Back in his beloved fictional town of Three Rivers, Connecticut, with a new cast of endearing characters, Wally Lamb takes his readers straight into the halls of St. Aloysius Gonzaga Parochial School—where Mother Filomina’s word is law and goody-two-shoes Rosalie Twerski is sure to be minding everyone’s business. But grammar and arithmetic move to the back burner this holiday season with the sudden arrivals of substitute teacher Madame Frechette, straight from Quebec, and feisty Russian student Zhenya Kabakova. While Felix learns the meaning of French kissing, cultural misunderstanding, and tableaux vivants, Wishin’ and Hopin’ barrels toward one outrageous Christmas.
Holidays on Ice is a collection of three previously published stories matched with three newer ones, all, of course, on a Christmas theme. David Sedaris’s darkly playful humor is another common thread through the book, worming its way through “Seasons Greetings to Our Friends and Family!!!” a chipper suburban Christmas letter that spirals dizzily out of control, and “Front Row Center with Thaddeus Bristol,” a vicious theatrical review of children’s Christmas pageants. As always, Sedaris’s best work is his sharply observed nonfiction, notably in “Dinah, the Christmas Whore,” the tale of a memorable Christmas during which the young Sedaris learns to see his family in a new light. Worth the price of the book alone is the hilarious “SantaLand Diaries,” Sedaris’s chronicle of his time working as an elf at Macy’s, covering everything from the preliminary group lectures (“You are not a dancer. If you were a real dancer you wouldn’t be here. You’re an elf and you’re going to wear panties like an elf.”) to the perils of inter-elf flirtation. Along the way, he paints a funny and sad portrait of the way the countless parents who pass through SantaLand are too busy creating an Experience to really pay attention to their children. In a sly way, it carries a holiday message all its own. Read it aloud to the adults after the kids have gone to bed.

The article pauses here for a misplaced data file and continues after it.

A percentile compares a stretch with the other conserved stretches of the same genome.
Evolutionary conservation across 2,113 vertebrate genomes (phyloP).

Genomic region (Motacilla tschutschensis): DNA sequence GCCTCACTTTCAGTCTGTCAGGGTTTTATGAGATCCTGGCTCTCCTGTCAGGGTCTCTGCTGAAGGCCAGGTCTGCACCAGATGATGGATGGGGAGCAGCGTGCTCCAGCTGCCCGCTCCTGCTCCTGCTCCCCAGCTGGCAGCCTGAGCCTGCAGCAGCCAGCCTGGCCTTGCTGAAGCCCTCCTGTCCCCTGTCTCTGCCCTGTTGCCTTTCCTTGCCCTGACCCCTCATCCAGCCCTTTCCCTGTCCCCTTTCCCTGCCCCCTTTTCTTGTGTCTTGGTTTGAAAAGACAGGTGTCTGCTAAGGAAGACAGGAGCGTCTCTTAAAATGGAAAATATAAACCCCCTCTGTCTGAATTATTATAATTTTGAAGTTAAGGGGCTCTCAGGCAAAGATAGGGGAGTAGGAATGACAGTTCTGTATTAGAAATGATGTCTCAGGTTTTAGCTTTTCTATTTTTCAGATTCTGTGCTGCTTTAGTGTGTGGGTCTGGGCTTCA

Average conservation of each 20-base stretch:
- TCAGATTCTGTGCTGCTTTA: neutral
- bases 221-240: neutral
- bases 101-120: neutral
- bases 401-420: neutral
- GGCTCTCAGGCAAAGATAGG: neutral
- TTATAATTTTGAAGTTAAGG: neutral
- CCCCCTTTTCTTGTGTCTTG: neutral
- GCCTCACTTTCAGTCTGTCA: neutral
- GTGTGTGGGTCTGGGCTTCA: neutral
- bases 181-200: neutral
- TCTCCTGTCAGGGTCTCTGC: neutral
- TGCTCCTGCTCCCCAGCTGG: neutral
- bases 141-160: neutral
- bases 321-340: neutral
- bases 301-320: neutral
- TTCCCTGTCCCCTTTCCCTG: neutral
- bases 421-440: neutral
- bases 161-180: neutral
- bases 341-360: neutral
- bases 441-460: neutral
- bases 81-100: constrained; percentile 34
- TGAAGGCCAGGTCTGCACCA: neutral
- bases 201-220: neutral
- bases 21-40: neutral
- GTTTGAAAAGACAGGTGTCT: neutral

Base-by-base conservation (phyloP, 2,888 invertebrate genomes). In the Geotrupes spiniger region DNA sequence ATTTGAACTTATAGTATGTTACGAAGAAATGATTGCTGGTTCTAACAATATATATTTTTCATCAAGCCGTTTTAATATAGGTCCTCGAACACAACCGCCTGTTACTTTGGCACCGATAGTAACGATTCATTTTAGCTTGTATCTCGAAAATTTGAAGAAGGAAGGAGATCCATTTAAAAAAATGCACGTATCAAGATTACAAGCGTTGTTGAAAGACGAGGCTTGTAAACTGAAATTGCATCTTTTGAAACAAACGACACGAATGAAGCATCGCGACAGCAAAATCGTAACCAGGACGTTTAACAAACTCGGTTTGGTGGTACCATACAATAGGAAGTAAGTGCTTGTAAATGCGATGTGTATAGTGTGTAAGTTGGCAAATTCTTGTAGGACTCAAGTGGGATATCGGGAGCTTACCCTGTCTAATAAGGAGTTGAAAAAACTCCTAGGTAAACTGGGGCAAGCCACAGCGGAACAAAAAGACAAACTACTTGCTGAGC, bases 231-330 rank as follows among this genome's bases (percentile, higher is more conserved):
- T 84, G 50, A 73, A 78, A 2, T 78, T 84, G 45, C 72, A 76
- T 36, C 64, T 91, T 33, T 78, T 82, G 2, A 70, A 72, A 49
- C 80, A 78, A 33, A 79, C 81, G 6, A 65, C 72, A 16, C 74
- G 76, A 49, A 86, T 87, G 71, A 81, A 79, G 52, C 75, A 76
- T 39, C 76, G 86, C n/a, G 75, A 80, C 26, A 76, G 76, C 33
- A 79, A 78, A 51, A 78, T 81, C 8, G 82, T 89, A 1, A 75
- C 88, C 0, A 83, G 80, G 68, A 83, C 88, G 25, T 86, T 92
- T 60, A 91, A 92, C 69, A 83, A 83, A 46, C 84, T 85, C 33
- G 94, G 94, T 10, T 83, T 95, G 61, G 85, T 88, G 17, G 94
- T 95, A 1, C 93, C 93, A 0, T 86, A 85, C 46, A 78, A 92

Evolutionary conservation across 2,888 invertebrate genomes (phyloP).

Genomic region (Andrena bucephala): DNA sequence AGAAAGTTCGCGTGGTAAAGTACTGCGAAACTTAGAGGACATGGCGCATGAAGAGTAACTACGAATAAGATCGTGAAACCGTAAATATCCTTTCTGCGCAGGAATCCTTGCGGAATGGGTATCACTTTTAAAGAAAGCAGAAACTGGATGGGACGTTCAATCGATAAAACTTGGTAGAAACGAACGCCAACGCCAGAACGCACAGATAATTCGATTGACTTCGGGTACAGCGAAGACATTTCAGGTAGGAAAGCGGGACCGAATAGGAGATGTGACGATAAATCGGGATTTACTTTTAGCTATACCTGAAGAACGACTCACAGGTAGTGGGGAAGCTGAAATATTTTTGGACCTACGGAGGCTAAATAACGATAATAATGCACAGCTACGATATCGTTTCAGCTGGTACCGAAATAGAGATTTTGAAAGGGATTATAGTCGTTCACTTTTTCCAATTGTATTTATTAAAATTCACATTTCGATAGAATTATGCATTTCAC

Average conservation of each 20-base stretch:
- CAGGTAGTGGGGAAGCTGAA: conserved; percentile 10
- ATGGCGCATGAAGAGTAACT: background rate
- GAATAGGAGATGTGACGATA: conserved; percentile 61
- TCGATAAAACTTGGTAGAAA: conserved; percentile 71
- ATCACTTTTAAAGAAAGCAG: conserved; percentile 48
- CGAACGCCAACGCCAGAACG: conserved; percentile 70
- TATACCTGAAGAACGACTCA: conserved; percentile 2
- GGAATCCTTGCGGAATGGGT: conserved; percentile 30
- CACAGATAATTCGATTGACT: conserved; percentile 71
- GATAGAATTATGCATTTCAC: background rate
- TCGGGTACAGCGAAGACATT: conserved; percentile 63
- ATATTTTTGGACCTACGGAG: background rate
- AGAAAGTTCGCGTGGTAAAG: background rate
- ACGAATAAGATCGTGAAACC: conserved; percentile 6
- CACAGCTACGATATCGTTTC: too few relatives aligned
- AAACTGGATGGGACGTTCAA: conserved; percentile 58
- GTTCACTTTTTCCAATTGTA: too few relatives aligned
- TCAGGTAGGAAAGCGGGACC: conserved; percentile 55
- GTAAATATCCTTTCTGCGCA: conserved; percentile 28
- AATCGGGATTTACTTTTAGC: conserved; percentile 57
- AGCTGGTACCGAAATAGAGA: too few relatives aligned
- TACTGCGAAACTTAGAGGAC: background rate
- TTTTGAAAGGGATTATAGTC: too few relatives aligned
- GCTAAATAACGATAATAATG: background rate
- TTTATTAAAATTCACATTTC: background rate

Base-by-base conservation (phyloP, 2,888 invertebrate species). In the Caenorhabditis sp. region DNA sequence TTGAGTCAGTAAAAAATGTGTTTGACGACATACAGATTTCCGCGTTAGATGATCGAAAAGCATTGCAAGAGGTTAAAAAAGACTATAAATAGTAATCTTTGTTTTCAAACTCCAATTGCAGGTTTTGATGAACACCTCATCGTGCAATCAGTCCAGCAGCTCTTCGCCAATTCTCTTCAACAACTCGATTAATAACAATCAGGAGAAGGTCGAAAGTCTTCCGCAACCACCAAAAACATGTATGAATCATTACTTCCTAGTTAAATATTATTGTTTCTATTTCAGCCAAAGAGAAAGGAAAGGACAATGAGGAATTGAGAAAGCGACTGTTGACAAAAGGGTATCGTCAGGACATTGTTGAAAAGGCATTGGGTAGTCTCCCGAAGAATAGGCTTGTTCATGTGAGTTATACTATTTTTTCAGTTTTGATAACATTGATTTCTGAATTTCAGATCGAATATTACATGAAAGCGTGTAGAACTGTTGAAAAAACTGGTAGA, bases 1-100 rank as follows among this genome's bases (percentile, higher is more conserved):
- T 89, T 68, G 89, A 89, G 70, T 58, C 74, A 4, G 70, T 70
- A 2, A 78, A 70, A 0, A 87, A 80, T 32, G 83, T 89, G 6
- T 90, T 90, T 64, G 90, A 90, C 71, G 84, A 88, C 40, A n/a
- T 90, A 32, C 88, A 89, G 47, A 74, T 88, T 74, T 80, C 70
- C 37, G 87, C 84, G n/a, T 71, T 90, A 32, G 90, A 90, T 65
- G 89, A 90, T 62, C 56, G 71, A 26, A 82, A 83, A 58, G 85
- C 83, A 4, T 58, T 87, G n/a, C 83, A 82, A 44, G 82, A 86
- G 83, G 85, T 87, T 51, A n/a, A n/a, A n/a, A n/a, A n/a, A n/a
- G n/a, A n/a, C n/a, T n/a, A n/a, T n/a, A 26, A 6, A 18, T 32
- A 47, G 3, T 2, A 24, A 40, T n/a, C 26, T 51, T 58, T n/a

Barry Laverty, M.B., is looking forward to his first Christmas in the cozy village of Ballybucklebo, at least until he learns that his sweetheart, Patricia, might not be coming home for the holidays. That unhappy prospect dampens his spirits somewhat, but Barry has little time to dwell on his romantic disappointments. Christmas may be drawing nigh, but there is little peace to be found on earth, especially for a young doctor plying his trade in the emerald hills and glens of rural Ireland. Along with his senior partner, Doctor Fingal Flahertie O’Reilly, Barry has his hands full dealing with seasonal coughs and colds, as well as the occasional medical emergency. To add to the doctors’ worries, competition arrives in the form of a patient-poaching new physician whose quackery threatens the health and well-being of the good people of Ballybucklebo. Can one territory support three hungry doctors? Barry has his doubts. But the wintry days and nights are not without a few tidings of comfort and joy. Between their hectic medical practice, Rugby Club parties, and the kiddies’ Christmas Pageant, the two doctors still find time to play Santa Claus to a struggling single mother with a sick child and not enough money in the bank. Snow is rare in Ulster, and so are miracles, but that doesn’t mean they never happen. . . .